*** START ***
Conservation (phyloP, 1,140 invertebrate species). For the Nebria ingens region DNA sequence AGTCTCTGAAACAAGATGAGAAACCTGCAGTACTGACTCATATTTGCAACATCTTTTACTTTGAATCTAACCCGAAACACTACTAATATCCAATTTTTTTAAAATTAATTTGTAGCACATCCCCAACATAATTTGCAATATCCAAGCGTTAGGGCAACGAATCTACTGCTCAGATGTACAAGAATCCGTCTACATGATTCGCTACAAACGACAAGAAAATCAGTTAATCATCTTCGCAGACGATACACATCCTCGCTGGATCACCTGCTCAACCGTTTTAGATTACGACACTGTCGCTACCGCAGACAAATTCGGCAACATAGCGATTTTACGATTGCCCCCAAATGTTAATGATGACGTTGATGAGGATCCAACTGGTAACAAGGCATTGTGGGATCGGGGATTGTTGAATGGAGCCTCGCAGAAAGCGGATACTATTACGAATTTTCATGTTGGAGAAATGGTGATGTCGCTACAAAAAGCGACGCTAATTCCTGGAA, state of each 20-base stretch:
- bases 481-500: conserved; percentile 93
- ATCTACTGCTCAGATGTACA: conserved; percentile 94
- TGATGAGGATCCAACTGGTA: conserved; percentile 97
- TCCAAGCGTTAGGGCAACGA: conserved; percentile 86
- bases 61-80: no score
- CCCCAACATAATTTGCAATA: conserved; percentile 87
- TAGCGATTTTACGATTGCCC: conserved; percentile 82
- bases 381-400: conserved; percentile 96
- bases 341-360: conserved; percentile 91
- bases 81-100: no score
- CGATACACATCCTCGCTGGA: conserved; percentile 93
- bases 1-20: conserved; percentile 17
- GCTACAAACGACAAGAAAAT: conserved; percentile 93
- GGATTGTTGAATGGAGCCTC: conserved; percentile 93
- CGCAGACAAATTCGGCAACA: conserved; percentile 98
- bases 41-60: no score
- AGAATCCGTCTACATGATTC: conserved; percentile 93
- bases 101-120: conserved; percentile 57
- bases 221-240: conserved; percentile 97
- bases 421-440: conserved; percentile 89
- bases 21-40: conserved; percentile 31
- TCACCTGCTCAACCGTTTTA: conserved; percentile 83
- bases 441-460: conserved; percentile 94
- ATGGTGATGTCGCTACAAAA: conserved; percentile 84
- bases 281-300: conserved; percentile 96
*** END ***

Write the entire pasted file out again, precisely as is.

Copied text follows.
Conservation (phyloP, 1,140 invertebrate species). For the Nebria ingens region DNA sequence AGTCTCTGAAACAAGATGAGAAACCTGCAGTACTGACTCATATTTGCAACATCTTTTACTTTGAATCTAACCCGAAACACTACTAATATCCAATTTTTTTAAAATTAATTTGTAGCACATCCCCAACATAATTTGCAATATCCAAGCGTTAGGGCAACGAATCTACTGCTCAGATGTACAAGAATCCGTCTACATGATTCGCTACAAACGACAAGAAAATCAGTTAATCATCTTCGCAGACGATACACATCCTCGCTGGATCACCTGCTCAACCGTTTTAGATTACGACACTGTCGCTACCGCAGACAAATTCGGCAACATAGCGATTTTACGATTGCCCCCAAATGTTAATGATGACGTTGATGAGGATCCAACTGGTAACAAGGCATTGTGGGATCGGGGATTGTTGAATGGAGCCTCGCAGAAAGCGGATACTATTACGAATTTTCATGTTGGAGAAATGGTGATGTCGCTACAAAAAGCGACGCTAATTCCTGGAA, state of each 20-base stretch:
- bases 481-500: conserved; percentile 93
- ATCTACTGCTCAGATGTACA: conserved; percentile 94
- TGATGAGGATCCAACTGGTA: conserved; percentile 97
- TCCAAGCGTTAGGGCAACGA: conserved; percentile 86
- bases 61-80: no score
- CCCCAACATAATTTGCAATA: conserved; percentile 87
- TAGCGATTTTACGATTGCCC: conserved; percentile 82
- bases 381-400: conserved; percentile 96
- bases 341-360: conserved; percentile 91
- bases 81-100: no score
- CGATACACATCCTCGCTGGA: conserved; percentile 93
- bases 1-20: conserved; percentile 17
- GCTACAAACGACAAGAAAAT: conserved; percentile 93
- GGATTGTTGAATGGAGCCTC: conserved; percentile 93
- CGCAGACAAATTCGGCAACA: conserved; percentile 98
- bases 41-60: no score
- AGAATCCGTCTACATGATTC: conserved; percentile 93
- bases 101-120: conserved; percentile 57
- bases 221-240: conserved; percentile 97
- bases 421-440: conserved; percentile 89
- bases 21-40: conserved; percentile 31
- TCACCTGCTCAACCGTTTTA: conserved; percentile 83
- bases 441-460: conserved; percentile 94
- ATGGTGATGTCGCTACAAAA: conserved; percentile 84
- bases 281-300: conserved; percentile 96